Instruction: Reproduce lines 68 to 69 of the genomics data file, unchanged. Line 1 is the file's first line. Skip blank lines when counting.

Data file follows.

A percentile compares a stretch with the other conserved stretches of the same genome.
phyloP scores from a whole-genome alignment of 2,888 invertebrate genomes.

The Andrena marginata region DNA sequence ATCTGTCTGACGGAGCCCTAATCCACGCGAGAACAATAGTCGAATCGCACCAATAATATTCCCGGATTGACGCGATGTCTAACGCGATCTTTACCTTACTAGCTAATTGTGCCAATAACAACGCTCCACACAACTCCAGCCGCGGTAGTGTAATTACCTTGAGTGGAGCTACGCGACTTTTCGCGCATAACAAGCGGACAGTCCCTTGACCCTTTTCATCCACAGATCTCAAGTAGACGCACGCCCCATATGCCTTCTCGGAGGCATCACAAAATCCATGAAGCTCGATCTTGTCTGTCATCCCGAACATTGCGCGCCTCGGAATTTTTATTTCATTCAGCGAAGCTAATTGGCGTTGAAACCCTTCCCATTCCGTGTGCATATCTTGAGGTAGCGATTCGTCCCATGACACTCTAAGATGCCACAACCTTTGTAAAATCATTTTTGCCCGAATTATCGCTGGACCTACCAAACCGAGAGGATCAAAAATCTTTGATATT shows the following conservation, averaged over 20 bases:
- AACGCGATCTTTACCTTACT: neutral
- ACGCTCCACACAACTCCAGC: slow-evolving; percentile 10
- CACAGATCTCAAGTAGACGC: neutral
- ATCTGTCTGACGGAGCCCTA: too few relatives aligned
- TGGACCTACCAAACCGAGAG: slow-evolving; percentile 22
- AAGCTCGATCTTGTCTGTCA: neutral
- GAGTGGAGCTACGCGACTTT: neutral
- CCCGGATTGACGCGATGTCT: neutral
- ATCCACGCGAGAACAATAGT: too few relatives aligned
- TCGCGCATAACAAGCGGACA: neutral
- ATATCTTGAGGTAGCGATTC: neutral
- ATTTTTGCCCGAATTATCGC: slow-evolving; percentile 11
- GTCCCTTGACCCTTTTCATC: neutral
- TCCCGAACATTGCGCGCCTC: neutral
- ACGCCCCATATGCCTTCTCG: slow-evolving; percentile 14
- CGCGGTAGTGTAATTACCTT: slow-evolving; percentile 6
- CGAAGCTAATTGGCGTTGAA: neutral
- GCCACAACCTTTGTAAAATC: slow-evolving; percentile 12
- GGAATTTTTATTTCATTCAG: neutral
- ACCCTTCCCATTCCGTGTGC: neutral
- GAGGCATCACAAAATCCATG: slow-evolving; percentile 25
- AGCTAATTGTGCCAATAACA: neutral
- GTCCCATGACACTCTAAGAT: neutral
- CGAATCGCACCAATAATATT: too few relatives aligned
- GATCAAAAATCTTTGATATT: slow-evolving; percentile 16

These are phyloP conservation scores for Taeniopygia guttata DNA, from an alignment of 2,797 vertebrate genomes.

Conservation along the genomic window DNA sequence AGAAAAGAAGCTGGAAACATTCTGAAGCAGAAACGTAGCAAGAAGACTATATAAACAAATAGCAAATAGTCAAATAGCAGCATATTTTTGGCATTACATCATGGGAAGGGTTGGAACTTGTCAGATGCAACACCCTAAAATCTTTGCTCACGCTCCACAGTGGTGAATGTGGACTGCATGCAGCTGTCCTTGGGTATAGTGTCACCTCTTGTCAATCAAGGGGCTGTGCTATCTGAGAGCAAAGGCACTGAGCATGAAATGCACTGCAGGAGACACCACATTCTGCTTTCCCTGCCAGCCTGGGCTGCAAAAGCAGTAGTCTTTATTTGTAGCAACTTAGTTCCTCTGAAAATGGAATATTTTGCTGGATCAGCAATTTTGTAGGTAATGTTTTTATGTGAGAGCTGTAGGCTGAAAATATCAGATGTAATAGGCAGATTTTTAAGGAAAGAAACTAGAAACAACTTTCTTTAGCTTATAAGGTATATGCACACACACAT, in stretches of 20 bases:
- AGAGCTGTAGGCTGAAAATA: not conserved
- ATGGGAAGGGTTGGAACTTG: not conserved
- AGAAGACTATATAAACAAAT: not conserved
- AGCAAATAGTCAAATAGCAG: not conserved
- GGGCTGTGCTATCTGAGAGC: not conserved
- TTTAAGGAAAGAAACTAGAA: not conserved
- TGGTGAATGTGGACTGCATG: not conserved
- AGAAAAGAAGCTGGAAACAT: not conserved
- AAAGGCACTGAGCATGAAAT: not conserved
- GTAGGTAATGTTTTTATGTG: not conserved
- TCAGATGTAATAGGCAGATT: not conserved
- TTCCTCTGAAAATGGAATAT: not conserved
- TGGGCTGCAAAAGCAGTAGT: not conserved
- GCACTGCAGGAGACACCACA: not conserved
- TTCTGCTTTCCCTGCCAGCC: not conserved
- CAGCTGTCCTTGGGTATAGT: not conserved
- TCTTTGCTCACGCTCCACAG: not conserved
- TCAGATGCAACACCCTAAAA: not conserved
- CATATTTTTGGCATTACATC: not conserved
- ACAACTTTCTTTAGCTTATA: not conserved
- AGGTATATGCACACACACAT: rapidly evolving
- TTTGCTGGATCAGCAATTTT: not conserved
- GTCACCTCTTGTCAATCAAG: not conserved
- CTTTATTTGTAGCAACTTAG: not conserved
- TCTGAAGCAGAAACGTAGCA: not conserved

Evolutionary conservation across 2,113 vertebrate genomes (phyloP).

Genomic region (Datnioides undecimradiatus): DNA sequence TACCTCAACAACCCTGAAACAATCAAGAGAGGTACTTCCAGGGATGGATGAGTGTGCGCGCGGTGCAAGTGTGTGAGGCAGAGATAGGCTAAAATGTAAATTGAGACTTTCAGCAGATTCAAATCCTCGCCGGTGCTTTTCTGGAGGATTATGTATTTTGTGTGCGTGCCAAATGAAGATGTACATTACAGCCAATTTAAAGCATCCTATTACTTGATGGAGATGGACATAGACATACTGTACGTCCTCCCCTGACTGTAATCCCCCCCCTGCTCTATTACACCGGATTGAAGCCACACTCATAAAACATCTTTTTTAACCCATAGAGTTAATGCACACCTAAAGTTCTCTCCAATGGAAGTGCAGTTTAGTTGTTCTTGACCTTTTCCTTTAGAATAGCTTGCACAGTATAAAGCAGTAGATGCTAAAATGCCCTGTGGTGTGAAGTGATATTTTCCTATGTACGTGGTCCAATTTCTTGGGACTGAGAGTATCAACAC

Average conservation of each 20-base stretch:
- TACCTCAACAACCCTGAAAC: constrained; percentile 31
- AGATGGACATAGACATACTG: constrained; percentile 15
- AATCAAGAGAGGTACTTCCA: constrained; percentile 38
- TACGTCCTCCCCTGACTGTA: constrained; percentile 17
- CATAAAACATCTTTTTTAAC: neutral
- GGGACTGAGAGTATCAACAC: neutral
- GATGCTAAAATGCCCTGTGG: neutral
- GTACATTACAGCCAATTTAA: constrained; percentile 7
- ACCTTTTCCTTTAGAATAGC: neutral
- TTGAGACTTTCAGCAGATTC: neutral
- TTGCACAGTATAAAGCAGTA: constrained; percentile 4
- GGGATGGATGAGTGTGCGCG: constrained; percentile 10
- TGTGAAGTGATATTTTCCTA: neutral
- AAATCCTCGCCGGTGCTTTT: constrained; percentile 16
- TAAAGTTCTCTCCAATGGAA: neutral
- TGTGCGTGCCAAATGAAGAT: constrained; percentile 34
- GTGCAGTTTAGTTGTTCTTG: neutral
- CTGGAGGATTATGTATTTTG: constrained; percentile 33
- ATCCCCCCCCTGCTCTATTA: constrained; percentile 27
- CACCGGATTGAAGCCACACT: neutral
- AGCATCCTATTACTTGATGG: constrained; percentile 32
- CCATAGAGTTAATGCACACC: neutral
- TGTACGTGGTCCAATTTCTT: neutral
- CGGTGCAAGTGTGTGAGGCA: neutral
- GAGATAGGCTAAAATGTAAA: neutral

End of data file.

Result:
- TTGAGACTTTCAGCAGATTC: neutral
- TTGCACAGTATAAAGCAGTA: constrained; percentile 4